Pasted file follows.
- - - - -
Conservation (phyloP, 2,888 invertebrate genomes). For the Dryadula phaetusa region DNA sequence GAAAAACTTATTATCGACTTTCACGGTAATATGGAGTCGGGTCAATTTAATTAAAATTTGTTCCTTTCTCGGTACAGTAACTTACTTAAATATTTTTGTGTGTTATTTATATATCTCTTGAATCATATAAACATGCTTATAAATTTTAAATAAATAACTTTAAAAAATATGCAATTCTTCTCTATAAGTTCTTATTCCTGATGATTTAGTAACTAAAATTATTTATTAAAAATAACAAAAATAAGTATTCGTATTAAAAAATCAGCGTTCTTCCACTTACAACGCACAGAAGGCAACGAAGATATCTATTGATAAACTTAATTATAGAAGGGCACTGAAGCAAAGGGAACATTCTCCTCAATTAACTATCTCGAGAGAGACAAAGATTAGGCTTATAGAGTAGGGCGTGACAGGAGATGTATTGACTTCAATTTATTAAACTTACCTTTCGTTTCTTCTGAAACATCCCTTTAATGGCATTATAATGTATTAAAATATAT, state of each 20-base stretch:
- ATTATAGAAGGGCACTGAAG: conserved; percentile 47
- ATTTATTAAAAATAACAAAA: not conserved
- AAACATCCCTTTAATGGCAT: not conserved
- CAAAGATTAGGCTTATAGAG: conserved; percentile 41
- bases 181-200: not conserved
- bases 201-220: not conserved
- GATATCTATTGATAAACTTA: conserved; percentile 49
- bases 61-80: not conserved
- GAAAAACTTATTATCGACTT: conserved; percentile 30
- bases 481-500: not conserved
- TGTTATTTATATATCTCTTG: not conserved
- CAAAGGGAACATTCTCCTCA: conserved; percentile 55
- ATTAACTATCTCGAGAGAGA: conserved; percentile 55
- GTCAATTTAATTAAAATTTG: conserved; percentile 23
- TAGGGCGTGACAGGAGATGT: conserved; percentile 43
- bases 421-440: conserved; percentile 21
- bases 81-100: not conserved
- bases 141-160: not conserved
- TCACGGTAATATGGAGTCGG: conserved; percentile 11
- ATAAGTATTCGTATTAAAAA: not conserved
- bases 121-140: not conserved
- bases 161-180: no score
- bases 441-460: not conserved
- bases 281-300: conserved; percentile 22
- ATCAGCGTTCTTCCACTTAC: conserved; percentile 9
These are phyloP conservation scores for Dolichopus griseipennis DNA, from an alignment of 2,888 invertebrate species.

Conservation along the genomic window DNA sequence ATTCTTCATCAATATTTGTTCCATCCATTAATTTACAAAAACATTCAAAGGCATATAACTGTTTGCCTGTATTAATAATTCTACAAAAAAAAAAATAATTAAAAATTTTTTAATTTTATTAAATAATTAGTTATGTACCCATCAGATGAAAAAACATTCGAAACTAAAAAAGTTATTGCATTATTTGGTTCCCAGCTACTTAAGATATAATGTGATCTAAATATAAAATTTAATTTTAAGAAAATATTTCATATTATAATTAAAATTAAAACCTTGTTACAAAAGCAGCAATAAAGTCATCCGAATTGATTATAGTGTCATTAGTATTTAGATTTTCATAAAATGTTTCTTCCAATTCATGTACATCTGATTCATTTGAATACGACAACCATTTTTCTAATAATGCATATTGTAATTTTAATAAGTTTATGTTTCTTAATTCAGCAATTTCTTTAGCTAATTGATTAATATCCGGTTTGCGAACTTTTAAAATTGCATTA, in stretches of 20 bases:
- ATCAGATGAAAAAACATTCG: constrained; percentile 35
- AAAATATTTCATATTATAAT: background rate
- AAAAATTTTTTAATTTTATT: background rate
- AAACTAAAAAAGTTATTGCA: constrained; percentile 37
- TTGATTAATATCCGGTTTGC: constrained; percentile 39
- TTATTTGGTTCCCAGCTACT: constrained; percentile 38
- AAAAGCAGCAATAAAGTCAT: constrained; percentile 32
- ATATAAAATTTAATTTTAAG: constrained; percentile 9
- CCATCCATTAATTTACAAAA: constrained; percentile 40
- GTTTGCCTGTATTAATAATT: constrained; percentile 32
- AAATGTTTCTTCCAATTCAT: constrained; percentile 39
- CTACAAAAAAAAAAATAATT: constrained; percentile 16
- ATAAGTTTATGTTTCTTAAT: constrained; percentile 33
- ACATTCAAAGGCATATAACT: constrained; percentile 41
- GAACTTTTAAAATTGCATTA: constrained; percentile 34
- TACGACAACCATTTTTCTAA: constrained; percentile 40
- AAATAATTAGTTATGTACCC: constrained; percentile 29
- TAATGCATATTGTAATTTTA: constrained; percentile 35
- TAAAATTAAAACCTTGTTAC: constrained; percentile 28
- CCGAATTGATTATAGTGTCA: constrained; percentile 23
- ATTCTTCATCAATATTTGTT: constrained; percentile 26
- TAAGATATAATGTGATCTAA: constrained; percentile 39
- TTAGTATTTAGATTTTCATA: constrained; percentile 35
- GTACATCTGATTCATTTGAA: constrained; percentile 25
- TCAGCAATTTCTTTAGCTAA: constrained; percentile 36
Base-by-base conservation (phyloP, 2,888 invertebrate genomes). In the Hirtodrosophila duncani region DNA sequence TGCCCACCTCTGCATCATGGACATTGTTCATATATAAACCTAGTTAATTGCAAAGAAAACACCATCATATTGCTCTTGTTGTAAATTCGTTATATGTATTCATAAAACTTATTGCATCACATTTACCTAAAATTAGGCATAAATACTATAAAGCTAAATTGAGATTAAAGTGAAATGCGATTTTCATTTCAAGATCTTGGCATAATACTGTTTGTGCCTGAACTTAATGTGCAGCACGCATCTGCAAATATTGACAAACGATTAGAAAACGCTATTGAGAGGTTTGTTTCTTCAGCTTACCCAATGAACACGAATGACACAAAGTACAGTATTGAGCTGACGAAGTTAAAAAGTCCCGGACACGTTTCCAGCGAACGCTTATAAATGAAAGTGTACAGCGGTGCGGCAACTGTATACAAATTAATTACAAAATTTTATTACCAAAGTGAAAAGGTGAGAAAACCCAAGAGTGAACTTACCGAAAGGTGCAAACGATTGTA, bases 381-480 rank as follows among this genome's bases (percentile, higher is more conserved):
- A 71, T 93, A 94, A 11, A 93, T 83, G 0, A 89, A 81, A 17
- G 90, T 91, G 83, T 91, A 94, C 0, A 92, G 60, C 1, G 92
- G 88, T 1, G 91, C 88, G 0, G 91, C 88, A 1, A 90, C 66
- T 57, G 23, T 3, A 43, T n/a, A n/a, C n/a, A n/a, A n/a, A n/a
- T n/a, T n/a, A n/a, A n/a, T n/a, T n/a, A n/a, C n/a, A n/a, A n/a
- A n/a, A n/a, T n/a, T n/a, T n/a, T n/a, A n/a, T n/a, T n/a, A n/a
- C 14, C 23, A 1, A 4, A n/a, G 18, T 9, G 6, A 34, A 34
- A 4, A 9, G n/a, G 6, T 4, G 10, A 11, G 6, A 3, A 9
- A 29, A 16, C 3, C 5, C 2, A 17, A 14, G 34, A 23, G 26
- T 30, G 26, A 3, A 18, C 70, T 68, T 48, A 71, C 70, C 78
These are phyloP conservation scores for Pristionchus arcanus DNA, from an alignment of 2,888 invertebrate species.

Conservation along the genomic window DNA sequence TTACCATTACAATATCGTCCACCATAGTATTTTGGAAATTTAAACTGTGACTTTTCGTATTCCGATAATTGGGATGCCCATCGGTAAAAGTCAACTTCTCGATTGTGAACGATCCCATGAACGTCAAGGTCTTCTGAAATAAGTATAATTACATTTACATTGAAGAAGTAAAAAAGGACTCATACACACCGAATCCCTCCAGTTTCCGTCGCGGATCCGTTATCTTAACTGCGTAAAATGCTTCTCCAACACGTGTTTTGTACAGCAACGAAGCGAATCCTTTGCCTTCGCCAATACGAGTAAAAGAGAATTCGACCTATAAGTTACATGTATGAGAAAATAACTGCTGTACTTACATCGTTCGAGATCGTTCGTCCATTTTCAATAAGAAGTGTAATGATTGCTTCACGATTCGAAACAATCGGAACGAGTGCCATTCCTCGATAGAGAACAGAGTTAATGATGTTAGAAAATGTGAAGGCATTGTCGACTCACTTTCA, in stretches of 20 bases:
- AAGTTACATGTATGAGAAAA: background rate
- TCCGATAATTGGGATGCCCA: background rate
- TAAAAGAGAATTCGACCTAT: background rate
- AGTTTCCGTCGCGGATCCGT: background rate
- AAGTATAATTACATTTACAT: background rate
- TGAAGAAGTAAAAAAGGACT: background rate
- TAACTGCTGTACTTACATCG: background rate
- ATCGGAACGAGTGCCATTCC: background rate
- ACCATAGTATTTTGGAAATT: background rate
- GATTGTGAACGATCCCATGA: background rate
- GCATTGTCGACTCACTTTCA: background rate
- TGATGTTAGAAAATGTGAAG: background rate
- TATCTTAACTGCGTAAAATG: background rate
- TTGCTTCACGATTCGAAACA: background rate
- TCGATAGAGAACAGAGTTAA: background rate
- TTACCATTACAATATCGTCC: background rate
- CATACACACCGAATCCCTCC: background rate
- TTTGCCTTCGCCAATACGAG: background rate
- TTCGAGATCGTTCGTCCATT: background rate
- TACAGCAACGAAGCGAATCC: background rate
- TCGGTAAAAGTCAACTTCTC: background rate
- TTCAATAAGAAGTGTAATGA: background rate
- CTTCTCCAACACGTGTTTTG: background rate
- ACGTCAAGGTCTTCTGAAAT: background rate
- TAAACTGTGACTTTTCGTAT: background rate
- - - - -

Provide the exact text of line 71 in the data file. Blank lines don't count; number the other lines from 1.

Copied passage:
- AAGTATAATTACATTTACAT: background rate